Broach, or Bharuch, an ancient city and modern district of British India, in the northern division of Bombay. The city is on the right bank of the Nerbudda, about 30 m. from the sea, and 203 m. N. of Bombay. The area, including suburbs, occupies 2-1/6 sq. m. Pop. (1901) 42,896. The sea-borne trade is confined to a few coasting vessels. Handloom-weaving is almost extinct, but several cotton mills have been opened. There are also large flour-mills. Broach is the Barakacheva of the Chinese traveller Hsüan Tsang and the Barygaza of Ptolemy and Arrian. Upon the conquest of Gujarat by the Mahommedans, and the formation of the state of that name, Broach formed part of the new kingdom. On its overthrow by Akbar in 1572, it was annexed to the Mogul empire and governed by a Nawab. The Mahrattas became its masters in 1685, from which period it was held in subordination to the peshwa until 1772, when it was captured by a force under General Wedderburn (brother to Lord Loughborough), who was killed in the assault. In 1783 it was ceded by the British to Sindhia in acknowledgment of certain services.

It was stormed in 1803 by a detachment commanded by Colonel Woodington, and was finally ceded to the East India Company by Sindhia under the treaty of Sarji Anjangaom.

The District of Broach contains an area of 1467 sq. m. Consisting chiefly of the alluvial plain at the mouth of the river Nerbudda, the land is rich and highly cultivated, and though it is without forests it is not wanting in trees. The district is well supplied with rivers, having in addition to the Nerbudda the Mahi in the north and the Kim in the south. The population comprises several distinct races or castes, who, while speaking a common dialect, Gujarati, inhabit separate villages. Thus there are Koli, Kunbi or Voro (Bora) villages, and others whose lands are almost entirely held and cultivated by high castes, such as Rajputs, Brahmans or Parsees. In 1901 the population was 291,763, showing a decrease of 15%, compared with an increase of 5% in the preceding decade. The principal crops are cotton, millet, wheat and pulse. Dealing in cotton is the chief industry, the dealers being organized in a gild. Besides the cotton mills in Broach city there are several factories for ginning and pressing cotton, some of them on a very large scale. The district is traversed throughout its length by the Bombay & Baroda railway, which crosses the Nerbudda opposite Broach city on an iron-girder bridge of 67 spans.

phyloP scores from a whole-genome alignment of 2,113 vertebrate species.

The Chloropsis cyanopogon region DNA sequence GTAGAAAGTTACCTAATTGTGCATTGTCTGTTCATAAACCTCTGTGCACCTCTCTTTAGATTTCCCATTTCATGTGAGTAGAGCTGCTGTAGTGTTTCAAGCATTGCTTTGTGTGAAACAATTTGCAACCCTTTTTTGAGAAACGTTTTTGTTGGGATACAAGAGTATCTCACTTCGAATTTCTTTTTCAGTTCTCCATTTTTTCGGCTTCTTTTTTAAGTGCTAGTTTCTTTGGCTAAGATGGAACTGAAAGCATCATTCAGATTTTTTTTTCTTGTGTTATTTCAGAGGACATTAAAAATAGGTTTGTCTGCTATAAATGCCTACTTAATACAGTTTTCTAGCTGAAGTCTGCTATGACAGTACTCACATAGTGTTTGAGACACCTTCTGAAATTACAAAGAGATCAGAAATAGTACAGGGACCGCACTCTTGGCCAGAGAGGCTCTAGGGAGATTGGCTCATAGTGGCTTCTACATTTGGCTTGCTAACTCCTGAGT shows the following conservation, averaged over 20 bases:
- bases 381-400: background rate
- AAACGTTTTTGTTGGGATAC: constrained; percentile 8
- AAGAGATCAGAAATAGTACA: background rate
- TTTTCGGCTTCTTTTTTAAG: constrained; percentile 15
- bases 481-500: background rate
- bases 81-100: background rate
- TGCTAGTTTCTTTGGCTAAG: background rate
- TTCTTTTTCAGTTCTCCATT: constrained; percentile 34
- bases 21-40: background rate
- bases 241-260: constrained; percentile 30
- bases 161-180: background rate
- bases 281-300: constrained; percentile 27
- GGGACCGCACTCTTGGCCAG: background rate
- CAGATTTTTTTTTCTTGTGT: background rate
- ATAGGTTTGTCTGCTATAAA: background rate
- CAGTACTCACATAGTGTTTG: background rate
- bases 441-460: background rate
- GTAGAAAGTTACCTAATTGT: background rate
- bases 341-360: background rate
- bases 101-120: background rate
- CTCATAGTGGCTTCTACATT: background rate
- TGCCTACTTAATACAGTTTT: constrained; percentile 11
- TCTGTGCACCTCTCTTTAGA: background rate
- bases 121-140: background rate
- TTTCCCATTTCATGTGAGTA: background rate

The district suffered severely from the famine of 1899-1900.